The purpose of this piece is to very briefly connect what is happening now to what has happened throughout history as covered more comprehensively in my book Principles for Dealing with the Changing World Order.

It seems to me that people who received a lot of money and credit and felt richer, central bankers and central government officials who created a lot of money and credit and said that it wouldn’t create a lot of inflation, and people who believed what these officials said would all do well to review the lessons from history.

More specifically, this time around (i.e., since early April 2020) central banks (most importantly the Fed) and central governments (most importantly the US government) gave people, organizations, and state and local governments a huge amount of money and credit, and now most everyone is surprised that there is a lot of inflation. What is wrong with these people’s thinking?

Where is the understanding of history and the common sense about the quantity of money and credit and the amount of inflation?

History has repeatedly shown that people tend to have a strong bias to believe that the future will look like a modestly modified version of the past even when the evidence and common sense point toward big changes.

I believe that’s what’s going on and that we are in the part of the cycle when most people’s psychology and actions are shifting from deeply imbued disinflationary ones to inflationary ones.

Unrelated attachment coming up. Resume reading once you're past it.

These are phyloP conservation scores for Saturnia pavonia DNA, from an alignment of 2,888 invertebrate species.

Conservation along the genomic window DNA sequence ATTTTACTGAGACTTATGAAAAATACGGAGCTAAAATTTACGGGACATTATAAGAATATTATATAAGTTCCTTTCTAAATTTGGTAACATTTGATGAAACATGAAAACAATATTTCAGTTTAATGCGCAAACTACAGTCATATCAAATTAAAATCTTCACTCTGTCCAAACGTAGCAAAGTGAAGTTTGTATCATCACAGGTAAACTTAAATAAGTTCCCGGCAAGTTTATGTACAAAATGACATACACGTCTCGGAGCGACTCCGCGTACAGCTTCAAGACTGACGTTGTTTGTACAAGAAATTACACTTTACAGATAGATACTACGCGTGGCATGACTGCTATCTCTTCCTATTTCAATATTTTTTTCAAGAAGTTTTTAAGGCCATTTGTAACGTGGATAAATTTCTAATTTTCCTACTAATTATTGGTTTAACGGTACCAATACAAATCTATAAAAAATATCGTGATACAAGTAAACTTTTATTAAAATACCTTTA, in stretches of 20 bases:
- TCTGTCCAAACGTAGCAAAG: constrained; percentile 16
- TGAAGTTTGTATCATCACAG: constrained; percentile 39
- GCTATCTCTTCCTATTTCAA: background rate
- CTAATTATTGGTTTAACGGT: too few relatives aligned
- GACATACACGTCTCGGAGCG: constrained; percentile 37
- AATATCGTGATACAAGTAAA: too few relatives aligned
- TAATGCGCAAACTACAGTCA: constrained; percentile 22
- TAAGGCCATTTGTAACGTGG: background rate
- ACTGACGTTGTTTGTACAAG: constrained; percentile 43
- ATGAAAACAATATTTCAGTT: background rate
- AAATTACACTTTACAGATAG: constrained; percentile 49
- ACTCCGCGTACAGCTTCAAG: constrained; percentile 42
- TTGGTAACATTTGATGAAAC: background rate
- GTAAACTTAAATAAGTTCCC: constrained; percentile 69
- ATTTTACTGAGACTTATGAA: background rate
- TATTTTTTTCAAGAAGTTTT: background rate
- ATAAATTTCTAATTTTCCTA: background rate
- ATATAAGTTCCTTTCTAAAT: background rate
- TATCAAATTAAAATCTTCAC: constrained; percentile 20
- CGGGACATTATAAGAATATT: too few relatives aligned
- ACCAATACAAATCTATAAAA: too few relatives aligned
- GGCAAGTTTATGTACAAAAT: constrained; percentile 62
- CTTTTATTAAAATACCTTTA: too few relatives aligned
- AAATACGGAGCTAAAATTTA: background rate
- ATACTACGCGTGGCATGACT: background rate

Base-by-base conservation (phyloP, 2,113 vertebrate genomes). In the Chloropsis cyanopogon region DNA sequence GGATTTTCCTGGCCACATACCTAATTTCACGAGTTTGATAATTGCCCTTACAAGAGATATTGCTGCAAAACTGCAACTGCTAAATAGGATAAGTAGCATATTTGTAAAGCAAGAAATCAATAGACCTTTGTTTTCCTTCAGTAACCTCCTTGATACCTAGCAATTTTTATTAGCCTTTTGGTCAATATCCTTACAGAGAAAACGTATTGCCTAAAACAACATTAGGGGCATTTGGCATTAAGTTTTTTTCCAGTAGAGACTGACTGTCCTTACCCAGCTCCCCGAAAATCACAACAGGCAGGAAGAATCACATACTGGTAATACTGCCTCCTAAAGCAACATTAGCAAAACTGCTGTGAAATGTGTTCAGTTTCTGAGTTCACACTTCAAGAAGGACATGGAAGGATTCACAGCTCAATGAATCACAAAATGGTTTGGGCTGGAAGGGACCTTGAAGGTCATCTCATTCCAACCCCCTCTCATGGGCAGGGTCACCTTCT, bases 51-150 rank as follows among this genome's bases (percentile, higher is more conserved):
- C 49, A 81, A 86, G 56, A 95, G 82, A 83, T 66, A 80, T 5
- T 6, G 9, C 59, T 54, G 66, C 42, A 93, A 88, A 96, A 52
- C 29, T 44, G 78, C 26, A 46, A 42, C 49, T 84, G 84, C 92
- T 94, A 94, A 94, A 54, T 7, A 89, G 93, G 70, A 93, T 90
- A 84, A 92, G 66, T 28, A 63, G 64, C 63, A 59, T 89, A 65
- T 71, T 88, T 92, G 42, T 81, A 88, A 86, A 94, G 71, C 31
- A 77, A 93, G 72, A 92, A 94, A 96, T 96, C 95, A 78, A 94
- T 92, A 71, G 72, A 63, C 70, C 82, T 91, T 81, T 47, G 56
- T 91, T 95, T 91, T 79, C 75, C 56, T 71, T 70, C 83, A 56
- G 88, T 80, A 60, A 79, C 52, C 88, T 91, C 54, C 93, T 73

For example, people are just beginning to transition from measuring how rich they are by how much “nominal” (i.e., not inflation-adjusted) money and wealth they have to realizing that how rich they are should be measured in “real” (i.e., inflation-adjusted) money and wealth.

From studying history, and with a bit of common sense, we know that when people shift their perceptions in that way, they change their investment and non-investment behaviors in ways that produce more inflation and that make central banks’ difficulties in balancing inflation and growth harder.

For example, people realize that cash is a trashy investment rather than a safe one, that virtually all debt assets (i.e., bonds) are bad, that inventories and forward coverage should be built up to protect against inflation, and that cost-of-living adjustments should be built into contracts to protect against inflation—all of which make upward inflation pressure more intense.

Think of bond investors. Prices rose for over 40 years and yields declined to lousy levels (in both nominal and real terms), and they accepted them. Now they still have those lousy yields (though slightly better than when they were at the absolute lows) plus they are now experiencing price losses. After that huge 40+ year bull market in bonds, imagine how many investors are complacently long and beginning to get stung, and imagine how their behaviors could change to become sellers of bonds, and imagine the effects that would have.

The total amount of bonds that would then have to be sold would equal the new bonds offered plus those being sold—a gigantic amount. When the supply is greater than the demand, either a) the interest rate has to go up to the point that it curtails the demand for credit, which weakens the economy, or b) the central banks have to print money and buy enough of the debt to bridge the gap, which cheapens the value of money and raises inflation. Whether it’s tighter or looser, it won’t be good.